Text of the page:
Originally posted: July 2014
By 2011 I had already spent five years of postgraduate study researching the history and cultural interpretations of Planet of the Apes. I was very nervous about seeing Rise of the Planet of the Apes; it was released just a few weeks before I submitted my PhD and I knew I would have to make at least some reference to the film in my thesis. So, I anxiously went to the screening accompanied by my low expectations and a notebook. I was, thankfully, very pleased with the new origin story that was clearly intended as a new beginning for the multiple-decade spanning franchise. It did not try to awkwardly update or rehash the original series’ subtext (oh, Tim Burton) but instead used the science fiction genre and the possibilities of the fall of humanity to explore more pertinent socio-cultural issues.
Dawn of the Planet of the Apes is set ‘ten winters’ (approx. 2021) since the end of 2011’s Rise of the Planet of the Apes. Human civilisation has been almost entirely wiped out following an outbreak of an extremely contagious virus called ‘simian flu’ – blamed upon apes, despite its human-made origin – that killed the majority of the human race and gave rise to the apes increased intelligence. In Rise of the Planet of the Apes, Caesar (a spectacular performance-captured Andy Serkis, who returns to the role in the sequel) successfully leads an insurrection against his human captors. Ten years later in Dawn of the Planet of the Apes he is the enigmatic leader of a colony of peaceful apes out amongst the redwoods.
Near the opening of the film the apes come face-to-face with a small group of humans searching for a defunct hydro-electric dam near the ape citadel. Following this first encounter, one trigger-happy human describes the forest’s inhabitants as ‘talking apes with big-ass spears’ and another comments that apes possess evolutionary advantages for surviving without housing or power. Despite these apparent ape advantages in this new world the humans are armed; semi-automatic weapons give them a frightening and threatening upper-hand. The film’s main human character, Malcolm (Jason Clarke), attempts to peacefully enter ape territory, maintain a ceasefire, and fix the dam to generate power (an extremely rare commodity in the film’s post-apocalyptic reality), whilst hopefully quelling the survivalist tendencies of the film’s human antagonist, Dreyfus (Gary Oldman). But humans are shown to be violent and fearful and they fire the first shots that ultimately incite a war (battle) between the surviving humans (immune to the mutated virus) and the apes that benefitted from the same bioscience blunder.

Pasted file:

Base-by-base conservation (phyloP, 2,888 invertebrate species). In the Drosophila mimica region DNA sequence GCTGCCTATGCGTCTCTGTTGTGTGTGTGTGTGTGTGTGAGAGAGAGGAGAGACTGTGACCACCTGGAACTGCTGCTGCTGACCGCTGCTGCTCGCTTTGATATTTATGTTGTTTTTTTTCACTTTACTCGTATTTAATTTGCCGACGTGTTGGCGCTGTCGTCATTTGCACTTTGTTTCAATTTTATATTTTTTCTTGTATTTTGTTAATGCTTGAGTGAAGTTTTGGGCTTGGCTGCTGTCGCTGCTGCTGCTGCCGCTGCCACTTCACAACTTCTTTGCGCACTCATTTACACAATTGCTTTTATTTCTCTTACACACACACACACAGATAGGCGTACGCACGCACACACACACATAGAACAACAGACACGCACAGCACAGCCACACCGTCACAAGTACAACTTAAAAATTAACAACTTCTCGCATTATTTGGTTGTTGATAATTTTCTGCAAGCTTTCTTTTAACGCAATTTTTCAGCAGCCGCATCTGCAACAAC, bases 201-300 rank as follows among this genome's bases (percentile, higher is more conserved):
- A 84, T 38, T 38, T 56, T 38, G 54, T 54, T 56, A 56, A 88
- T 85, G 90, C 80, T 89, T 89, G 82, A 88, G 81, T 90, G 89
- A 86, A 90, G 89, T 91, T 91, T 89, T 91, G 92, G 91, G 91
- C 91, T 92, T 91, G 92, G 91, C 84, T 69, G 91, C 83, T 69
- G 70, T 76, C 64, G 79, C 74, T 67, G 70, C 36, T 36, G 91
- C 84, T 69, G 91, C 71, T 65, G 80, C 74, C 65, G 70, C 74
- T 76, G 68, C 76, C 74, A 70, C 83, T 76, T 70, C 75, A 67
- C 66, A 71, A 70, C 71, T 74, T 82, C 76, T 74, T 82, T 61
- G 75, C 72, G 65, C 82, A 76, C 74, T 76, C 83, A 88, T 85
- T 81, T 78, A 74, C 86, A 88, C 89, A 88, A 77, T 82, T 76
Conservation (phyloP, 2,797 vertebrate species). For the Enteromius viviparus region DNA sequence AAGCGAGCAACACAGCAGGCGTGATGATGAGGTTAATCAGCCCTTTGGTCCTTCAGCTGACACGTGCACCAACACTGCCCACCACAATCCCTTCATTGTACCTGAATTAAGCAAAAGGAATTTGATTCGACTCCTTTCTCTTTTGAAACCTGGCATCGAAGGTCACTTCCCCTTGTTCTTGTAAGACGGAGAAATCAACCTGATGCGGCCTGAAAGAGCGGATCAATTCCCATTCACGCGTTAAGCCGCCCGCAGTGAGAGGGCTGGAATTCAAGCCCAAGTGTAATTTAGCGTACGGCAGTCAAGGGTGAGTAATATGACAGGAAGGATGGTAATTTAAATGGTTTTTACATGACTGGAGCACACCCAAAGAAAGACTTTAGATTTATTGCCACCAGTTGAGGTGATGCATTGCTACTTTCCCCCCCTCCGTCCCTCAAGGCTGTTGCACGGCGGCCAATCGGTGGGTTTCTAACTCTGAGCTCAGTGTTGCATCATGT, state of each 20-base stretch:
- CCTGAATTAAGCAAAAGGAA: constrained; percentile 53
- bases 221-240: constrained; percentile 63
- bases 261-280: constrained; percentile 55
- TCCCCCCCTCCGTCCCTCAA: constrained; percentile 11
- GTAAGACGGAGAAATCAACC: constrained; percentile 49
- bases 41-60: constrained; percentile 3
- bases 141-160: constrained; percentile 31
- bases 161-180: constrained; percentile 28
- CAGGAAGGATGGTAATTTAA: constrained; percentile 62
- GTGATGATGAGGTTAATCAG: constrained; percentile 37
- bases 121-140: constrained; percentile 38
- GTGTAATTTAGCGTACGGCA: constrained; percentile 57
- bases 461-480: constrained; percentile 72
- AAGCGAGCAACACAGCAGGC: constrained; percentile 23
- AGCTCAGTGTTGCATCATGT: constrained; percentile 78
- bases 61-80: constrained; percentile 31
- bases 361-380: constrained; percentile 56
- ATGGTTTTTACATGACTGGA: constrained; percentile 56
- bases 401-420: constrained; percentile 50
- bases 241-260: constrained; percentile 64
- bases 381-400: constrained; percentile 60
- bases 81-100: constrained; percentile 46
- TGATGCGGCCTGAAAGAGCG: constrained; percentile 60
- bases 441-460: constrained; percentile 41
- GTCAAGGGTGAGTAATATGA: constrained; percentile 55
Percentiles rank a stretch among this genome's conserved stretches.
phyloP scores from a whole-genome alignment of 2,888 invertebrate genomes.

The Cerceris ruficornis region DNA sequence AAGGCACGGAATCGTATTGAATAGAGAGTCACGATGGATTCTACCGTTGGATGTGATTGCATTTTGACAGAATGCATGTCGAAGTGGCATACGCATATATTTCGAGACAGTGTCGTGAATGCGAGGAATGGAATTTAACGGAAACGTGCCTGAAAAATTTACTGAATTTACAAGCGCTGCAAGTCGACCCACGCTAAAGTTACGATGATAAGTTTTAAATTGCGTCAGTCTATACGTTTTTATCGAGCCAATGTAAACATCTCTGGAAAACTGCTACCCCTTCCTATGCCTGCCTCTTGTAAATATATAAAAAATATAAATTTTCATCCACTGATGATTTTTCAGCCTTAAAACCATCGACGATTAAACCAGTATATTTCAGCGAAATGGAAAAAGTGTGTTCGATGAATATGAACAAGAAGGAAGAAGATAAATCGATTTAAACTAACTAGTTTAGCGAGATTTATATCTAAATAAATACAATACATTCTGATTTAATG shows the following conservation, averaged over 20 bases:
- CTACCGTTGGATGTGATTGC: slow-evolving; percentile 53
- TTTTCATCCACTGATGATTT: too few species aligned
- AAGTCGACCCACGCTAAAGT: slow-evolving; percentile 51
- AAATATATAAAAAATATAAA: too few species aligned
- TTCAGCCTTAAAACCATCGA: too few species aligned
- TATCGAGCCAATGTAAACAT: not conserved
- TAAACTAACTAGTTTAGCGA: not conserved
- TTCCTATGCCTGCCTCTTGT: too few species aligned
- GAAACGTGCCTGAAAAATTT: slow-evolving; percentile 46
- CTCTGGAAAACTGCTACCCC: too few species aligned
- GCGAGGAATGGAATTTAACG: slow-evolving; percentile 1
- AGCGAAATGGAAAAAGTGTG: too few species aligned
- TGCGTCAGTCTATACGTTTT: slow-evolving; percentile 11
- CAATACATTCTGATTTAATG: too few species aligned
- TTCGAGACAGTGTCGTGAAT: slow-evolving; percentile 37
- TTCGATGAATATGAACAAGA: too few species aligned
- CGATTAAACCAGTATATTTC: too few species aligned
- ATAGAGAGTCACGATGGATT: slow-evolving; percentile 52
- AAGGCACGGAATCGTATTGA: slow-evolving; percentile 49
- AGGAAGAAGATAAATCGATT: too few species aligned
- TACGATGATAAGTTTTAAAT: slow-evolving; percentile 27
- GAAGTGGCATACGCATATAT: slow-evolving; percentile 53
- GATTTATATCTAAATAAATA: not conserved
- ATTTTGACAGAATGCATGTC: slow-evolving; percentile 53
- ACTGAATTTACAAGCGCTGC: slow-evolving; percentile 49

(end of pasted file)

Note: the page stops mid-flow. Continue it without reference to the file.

The Planet of the Apes franchise is now in its fifth decade and the two most recent additions ground it within a post-millennial context. Rise of the Planet of the Apes and Dawn of the Planet of the Apes offer contemporary entry points into the franchise for a new audience unfamiliar with the original series (1968-1973). They are not remakes but they do take many cues and satirical pointers from the existing Apes mythology and the tone of the original series. The Apes adeptly manage to pay homage to the legacy of Planet of the Apes whilst simultaneously offering commentary relevant to contemporaneous audiences. Rise of the Planet of the Apes was the surprise hit of summer 2011 that offered an aptly timed, cautionary response to biomedical research, gene therapy, and animal ethics. Dawn of the Planet of the Apes follows up on many of the same themes with an even stronger focus upon family, freedom, and peace – or as Caesar exclaims in his broken-English: ‘Home. Family. Future.’
Despite the softer commentary on the importance of family, Dawn of the Planet of the Apes is a Hollywood summer blockbuster with jaw-dropping special effects, epic battle scenes, and an unrelentingly violent video-game aesthetic. This is Planet of the Apes for the Call of Duty generation; rounds of ammunition are fired directly into the camera to produce a visceral and an extreme, seemingly first-person experience of the battle between humans and apes. The violence in Dawn of the Planet of the Apes is at points overwhelming and several people walked out of the midnight screening that I went to. The first-person shooter style of cinematography can be partly attributed to the enormous vfx team who will have also worked in the game industry but also to the sectors of the audience for whom this style of visual storytelling is far more familiar, accepted, and expected.